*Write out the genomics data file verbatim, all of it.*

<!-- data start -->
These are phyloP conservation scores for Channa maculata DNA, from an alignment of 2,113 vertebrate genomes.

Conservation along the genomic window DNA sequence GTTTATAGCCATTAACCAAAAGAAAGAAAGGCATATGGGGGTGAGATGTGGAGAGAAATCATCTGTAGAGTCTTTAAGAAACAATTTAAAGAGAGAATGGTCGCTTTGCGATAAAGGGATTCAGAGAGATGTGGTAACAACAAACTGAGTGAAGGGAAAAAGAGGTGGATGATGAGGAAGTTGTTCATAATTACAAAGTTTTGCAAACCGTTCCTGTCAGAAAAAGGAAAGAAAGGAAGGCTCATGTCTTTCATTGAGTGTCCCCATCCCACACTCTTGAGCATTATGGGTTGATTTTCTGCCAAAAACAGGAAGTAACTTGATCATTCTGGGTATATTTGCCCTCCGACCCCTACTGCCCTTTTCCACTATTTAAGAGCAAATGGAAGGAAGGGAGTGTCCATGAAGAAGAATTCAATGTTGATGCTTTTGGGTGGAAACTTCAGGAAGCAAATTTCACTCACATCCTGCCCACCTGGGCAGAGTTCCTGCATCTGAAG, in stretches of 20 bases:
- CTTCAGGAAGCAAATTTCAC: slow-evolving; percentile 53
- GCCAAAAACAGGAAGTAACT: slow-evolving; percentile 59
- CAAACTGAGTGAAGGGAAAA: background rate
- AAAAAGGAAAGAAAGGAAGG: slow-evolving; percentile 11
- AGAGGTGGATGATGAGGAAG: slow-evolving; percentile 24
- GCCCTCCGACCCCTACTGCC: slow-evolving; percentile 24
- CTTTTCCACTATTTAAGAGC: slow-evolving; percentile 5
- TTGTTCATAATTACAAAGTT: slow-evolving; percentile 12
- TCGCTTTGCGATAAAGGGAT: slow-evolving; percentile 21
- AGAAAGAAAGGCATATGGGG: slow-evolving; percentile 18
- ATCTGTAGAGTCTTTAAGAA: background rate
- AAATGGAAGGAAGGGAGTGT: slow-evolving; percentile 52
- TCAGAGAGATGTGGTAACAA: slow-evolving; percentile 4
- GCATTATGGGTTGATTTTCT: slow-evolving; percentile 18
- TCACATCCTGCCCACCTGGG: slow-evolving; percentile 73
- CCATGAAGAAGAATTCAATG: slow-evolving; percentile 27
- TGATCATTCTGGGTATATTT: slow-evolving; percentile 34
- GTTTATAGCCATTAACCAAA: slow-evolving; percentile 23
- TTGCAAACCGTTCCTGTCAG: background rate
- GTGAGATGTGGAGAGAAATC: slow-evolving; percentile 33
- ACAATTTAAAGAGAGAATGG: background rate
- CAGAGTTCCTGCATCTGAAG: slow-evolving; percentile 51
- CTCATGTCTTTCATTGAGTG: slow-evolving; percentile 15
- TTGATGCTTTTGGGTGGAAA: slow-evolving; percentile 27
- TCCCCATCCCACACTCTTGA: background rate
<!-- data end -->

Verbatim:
These are phyloP conservation scores for Channa maculata DNA, from an alignment of 2,113 vertebrate genomes.

Conservation along the genomic window DNA sequence GTTTATAGCCATTAACCAAAAGAAAGAAAGGCATATGGGGGTGAGATGTGGAGAGAAATCATCTGTAGAGTCTTTAAGAAACAATTTAAAGAGAGAATGGTCGCTTTGCGATAAAGGGATTCAGAGAGATGTGGTAACAACAAACTGAGTGAAGGGAAAAAGAGGTGGATGATGAGGAAGTTGTTCATAATTACAAAGTTTTGCAAACCGTTCCTGTCAGAAAAAGGAAAGAAAGGAAGGCTCATGTCTTTCATTGAGTGTCCCCATCCCACACTCTTGAGCATTATGGGTTGATTTTCTGCCAAAAACAGGAAGTAACTTGATCATTCTGGGTATATTTGCCCTCCGACCCCTACTGCCCTTTTCCACTATTTAAGAGCAAATGGAAGGAAGGGAGTGTCCATGAAGAAGAATTCAATGTTGATGCTTTTGGGTGGAAACTTCAGGAAGCAAATTTCACTCACATCCTGCCCACCTGGGCAGAGTTCCTGCATCTGAAG, in stretches of 20 bases:
- CTTCAGGAAGCAAATTTCAC: slow-evolving; percentile 53
- GCCAAAAACAGGAAGTAACT: slow-evolving; percentile 59
- CAAACTGAGTGAAGGGAAAA: background rate
- AAAAAGGAAAGAAAGGAAGG: slow-evolving; percentile 11
- AGAGGTGGATGATGAGGAAG: slow-evolving; percentile 24
- GCCCTCCGACCCCTACTGCC: slow-evolving; percentile 24
- CTTTTCCACTATTTAAGAGC: slow-evolving; percentile 5
- TTGTTCATAATTACAAAGTT: slow-evolving; percentile 12
- TCGCTTTGCGATAAAGGGAT: slow-evolving; percentile 21
- AGAAAGAAAGGCATATGGGG: slow-evolving; percentile 18
- ATCTGTAGAGTCTTTAAGAA: background rate
- AAATGGAAGGAAGGGAGTGT: slow-evolving; percentile 52
- TCAGAGAGATGTGGTAACAA: slow-evolving; percentile 4
- GCATTATGGGTTGATTTTCT: slow-evolving; percentile 18
- TCACATCCTGCCCACCTGGG: slow-evolving; percentile 73
- CCATGAAGAAGAATTCAATG: slow-evolving; percentile 27
- TGATCATTCTGGGTATATTT: slow-evolving; percentile 34
- GTTTATAGCCATTAACCAAA: slow-evolving; percentile 23
- TTGCAAACCGTTCCTGTCAG: background rate
- GTGAGATGTGGAGAGAAATC: slow-evolving; percentile 33
- ACAATTTAAAGAGAGAATGG: background rate
- CAGAGTTCCTGCATCTGAAG: slow-evolving; percentile 51
- CTCATGTCTTTCATTGAGTG: slow-evolving; percentile 15
- TTGATGCTTTTGGGTGGAAA: slow-evolving; percentile 27
- TCCCCATCCCACACTCTTGA: background rate